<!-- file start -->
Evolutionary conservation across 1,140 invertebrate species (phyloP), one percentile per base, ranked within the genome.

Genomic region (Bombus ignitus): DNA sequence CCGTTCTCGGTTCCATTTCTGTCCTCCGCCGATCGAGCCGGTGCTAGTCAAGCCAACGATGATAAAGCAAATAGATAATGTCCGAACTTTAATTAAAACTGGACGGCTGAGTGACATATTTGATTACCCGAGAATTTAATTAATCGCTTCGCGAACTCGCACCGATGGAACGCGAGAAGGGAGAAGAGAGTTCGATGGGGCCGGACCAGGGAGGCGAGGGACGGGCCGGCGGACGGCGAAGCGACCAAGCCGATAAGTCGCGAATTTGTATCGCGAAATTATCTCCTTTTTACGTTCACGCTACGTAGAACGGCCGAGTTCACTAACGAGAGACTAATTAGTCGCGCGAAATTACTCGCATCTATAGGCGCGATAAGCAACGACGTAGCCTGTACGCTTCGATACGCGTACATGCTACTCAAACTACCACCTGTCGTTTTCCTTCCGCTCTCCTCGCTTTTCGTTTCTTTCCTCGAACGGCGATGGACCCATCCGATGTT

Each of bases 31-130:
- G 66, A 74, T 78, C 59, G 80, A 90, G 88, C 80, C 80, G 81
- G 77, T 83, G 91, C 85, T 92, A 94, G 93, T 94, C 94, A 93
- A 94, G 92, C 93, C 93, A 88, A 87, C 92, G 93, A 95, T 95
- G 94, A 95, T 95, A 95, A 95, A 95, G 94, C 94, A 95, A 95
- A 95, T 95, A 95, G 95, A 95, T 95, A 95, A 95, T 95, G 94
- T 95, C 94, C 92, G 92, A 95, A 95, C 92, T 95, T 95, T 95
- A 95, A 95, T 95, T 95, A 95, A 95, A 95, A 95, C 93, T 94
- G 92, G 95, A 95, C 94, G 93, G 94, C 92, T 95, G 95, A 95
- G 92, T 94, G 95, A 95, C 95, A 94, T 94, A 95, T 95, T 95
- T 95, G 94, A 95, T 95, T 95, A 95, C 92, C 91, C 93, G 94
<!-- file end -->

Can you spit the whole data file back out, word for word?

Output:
Evolutionary conservation across 1,140 invertebrate species (phyloP), one percentile per base, ranked within the genome.

Genomic region (Bombus ignitus): DNA sequence CCGTTCTCGGTTCCATTTCTGTCCTCCGCCGATCGAGCCGGTGCTAGTCAAGCCAACGATGATAAAGCAAATAGATAATGTCCGAACTTTAATTAAAACTGGACGGCTGAGTGACATATTTGATTACCCGAGAATTTAATTAATCGCTTCGCGAACTCGCACCGATGGAACGCGAGAAGGGAGAAGAGAGTTCGATGGGGCCGGACCAGGGAGGCGAGGGACGGGCCGGCGGACGGCGAAGCGACCAAGCCGATAAGTCGCGAATTTGTATCGCGAAATTATCTCCTTTTTACGTTCACGCTACGTAGAACGGCCGAGTTCACTAACGAGAGACTAATTAGTCGCGCGAAATTACTCGCATCTATAGGCGCGATAAGCAACGACGTAGCCTGTACGCTTCGATACGCGTACATGCTACTCAAACTACCACCTGTCGTTTTCCTTCCGCTCTCCTCGCTTTTCGTTTCTTTCCTCGAACGGCGATGGACCCATCCGATGTT

Each of bases 31-130:
- G 66, A 74, T 78, C 59, G 80, A 90, G 88, C 80, C 80, G 81
- G 77, T 83, G 91, C 85, T 92, A 94, G 93, T 94, C 94, A 93
- A 94, G 92, C 93, C 93, A 88, A 87, C 92, G 93, A 95, T 95
- G 94, A 95, T 95, A 95, A 95, A 95, G 94, C 94, A 95, A 95
- A 95, T 95, A 95, G 95, A 95, T 95, A 95, A 95, T 95, G 94
- T 95, C 94, C 92, G 92, A 95, A 95, C 92, T 95, T 95, T 95
- A 95, A 95, T 95, T 95, A 95, A 95, A 95, A 95, C 93, T 94
- G 92, G 95, A 95, C 94, G 93, G 94, C 92, T 95, G 95, A 95
- G 92, T 94, G 95, A 95, C 95, A 94, T 94, A 95, T 95, T 95
- T 95, G 94, A 95, T 95, T 95, A 95, C 92, C 91, C 93, G 94